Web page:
Introducing Deanna Anderson!


What’s your name?

My name is Deanna Anderson.

Where are you from?

I was born and grew up in Minneapolis, Minnesota, land of the Frozen Chosen!

How did you come to the viola?

I started on piano at the age of 4, then in 4th grade we had the option to play a stringed instrument. However, I wanted to play the flute so I waited for 5th grade…but with the dissuasion of the band teacher (too many flutes!) I decided against it. My older brother had already started the violin, my mom encouraged me to play viola, and I loved the beautiful tone….thus I chose viola!

Are you a Juilliard student?  Were you?  Or do you now work as part of the studio?

At Juilliard I am currently a second year Master’s student, and I’m studying with Heidi Castleman and Hsin-Yun Huang. I did my undergraduate at the Cleveland Institute of Music, and also spent a semester on exchange at the Paris Conservatoire!

Tell us about one of your favorite performances?

What a tough question! I can definitely say that I have been inspired by so many concerts of the Cleveland Orchestra, it’s hard to name one. Another moving performance was the Tetzlaff Quartet’s Mendelssohn Op. 13.

If you could perform any viola piece, what would it be?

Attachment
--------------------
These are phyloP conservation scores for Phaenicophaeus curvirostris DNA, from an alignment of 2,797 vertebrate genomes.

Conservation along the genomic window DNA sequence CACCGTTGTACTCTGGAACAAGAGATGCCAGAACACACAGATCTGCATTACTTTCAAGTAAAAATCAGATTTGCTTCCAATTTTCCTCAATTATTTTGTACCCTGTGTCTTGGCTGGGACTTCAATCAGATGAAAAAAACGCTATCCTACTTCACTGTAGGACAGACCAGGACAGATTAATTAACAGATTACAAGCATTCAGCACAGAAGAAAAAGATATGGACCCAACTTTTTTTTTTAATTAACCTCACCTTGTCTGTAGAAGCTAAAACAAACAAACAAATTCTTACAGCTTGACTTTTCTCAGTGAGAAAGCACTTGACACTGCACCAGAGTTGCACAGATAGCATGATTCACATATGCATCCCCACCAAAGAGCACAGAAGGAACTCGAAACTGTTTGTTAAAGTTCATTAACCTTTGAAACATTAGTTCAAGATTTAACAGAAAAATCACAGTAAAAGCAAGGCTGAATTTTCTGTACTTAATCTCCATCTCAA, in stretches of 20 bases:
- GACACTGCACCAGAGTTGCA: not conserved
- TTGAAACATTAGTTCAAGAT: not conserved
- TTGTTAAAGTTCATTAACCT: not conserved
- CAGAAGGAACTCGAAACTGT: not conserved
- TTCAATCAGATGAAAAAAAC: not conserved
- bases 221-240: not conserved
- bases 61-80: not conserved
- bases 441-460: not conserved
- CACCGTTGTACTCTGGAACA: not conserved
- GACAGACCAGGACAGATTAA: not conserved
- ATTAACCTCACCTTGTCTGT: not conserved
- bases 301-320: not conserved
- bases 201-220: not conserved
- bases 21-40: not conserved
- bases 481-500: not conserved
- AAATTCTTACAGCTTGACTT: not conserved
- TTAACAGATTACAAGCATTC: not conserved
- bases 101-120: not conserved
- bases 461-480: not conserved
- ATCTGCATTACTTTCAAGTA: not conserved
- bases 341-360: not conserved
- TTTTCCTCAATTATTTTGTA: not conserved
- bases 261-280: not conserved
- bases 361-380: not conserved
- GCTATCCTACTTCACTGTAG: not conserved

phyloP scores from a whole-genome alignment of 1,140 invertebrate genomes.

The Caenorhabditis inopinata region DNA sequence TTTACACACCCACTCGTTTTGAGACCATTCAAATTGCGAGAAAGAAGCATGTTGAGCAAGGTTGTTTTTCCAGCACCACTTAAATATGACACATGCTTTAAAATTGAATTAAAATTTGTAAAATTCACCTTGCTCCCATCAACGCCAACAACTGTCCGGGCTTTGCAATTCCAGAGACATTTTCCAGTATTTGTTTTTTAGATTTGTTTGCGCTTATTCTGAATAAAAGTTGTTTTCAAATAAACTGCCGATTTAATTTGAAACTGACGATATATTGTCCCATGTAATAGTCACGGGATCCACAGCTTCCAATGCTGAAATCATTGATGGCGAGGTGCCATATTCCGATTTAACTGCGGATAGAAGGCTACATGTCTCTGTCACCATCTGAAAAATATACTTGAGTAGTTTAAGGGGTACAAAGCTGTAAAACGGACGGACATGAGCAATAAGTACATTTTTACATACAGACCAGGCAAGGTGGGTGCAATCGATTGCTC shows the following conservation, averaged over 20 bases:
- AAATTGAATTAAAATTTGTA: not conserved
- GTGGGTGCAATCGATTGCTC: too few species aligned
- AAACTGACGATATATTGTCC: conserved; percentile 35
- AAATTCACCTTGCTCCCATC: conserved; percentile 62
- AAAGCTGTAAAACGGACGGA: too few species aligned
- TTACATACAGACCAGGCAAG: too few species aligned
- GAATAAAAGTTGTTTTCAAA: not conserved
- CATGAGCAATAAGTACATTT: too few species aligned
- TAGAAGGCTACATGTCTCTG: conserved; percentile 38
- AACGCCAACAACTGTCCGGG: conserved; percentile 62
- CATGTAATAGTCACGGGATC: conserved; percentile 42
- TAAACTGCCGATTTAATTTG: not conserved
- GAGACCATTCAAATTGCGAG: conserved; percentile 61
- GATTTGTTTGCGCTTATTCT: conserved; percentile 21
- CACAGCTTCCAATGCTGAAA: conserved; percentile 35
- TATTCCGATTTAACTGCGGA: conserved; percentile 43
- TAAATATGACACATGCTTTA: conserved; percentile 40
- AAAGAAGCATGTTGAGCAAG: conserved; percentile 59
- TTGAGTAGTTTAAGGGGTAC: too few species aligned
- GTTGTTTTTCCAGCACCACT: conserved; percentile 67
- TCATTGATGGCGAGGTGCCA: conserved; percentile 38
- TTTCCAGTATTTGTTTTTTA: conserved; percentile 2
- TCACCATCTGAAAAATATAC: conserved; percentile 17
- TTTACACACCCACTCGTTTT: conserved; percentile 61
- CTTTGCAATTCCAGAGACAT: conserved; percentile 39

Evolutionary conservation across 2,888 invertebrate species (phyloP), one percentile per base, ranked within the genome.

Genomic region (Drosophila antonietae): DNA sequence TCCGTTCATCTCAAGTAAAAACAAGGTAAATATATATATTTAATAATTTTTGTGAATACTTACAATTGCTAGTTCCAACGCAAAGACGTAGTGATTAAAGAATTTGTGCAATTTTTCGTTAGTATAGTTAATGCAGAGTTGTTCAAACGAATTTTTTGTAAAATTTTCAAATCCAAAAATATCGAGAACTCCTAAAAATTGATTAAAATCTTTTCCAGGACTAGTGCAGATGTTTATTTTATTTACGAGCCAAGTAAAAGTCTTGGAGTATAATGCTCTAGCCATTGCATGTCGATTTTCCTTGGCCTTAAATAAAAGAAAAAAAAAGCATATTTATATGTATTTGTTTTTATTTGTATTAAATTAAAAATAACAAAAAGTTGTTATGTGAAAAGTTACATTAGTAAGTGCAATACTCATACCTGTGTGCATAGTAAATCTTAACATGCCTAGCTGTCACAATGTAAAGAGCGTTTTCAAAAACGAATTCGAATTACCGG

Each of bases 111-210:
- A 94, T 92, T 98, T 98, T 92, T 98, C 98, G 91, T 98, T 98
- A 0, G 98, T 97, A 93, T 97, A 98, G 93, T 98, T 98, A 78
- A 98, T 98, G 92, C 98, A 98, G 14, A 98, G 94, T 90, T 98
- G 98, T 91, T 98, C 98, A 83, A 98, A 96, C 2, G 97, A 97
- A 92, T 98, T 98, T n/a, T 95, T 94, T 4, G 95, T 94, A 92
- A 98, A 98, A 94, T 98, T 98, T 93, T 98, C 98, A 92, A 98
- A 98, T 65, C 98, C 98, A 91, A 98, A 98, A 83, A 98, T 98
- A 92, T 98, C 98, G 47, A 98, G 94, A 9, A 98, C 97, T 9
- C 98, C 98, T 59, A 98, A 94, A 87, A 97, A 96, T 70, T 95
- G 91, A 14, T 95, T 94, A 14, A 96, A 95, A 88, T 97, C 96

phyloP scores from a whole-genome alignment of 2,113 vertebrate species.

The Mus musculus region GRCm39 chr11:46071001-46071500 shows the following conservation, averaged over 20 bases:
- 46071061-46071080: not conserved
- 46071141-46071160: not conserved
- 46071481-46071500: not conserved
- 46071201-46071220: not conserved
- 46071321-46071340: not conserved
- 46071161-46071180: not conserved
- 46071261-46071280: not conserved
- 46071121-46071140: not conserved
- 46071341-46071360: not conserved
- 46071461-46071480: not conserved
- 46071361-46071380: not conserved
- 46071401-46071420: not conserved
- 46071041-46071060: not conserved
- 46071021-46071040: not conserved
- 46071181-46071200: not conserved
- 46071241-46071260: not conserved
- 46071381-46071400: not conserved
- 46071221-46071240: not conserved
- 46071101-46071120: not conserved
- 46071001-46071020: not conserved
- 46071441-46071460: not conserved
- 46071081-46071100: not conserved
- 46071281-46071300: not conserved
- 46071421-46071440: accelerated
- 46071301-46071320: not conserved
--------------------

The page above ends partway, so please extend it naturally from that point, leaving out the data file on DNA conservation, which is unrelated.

Beethoven Quartet Op. 132 and Mozart Sinfonia Concertante with Gil Shaham. Oh–and someday I’d like to perform Naturale by Berio for viola, percussion, and recorded tape with my good friend in Paris. Such a cool piece!

If you could play any non-viola piece, what would it be?

Rachmaninoff’s Piano Concerto No. 2! This piece has always haunted me, the turmoil, raw emotion and expressiveness… and it must be exhilarating to perform it with orchestra.

Who made your viola and how did you get to be the one playing it?

My beautiful viola was made by Bronek Cison in the shop of William Harris Lee in Chicago. I discovered it this past summer, and smiled instantly the first time I played on it. It has a deep, rich sound, and is effortlessly resonant…I love it!

Do you have any secret skills?

Love salsa dancing! That’s no secret though. And I can spell several 11-letter words backwards.

You are forced by the United States Government to not practice for a day.  What do you do with yourself?

My day would include waking up without an alarm clock, doing yoga, spending much of the afternoon cafe-hopping, and finally going to see the Paul Taylor Dance Company.

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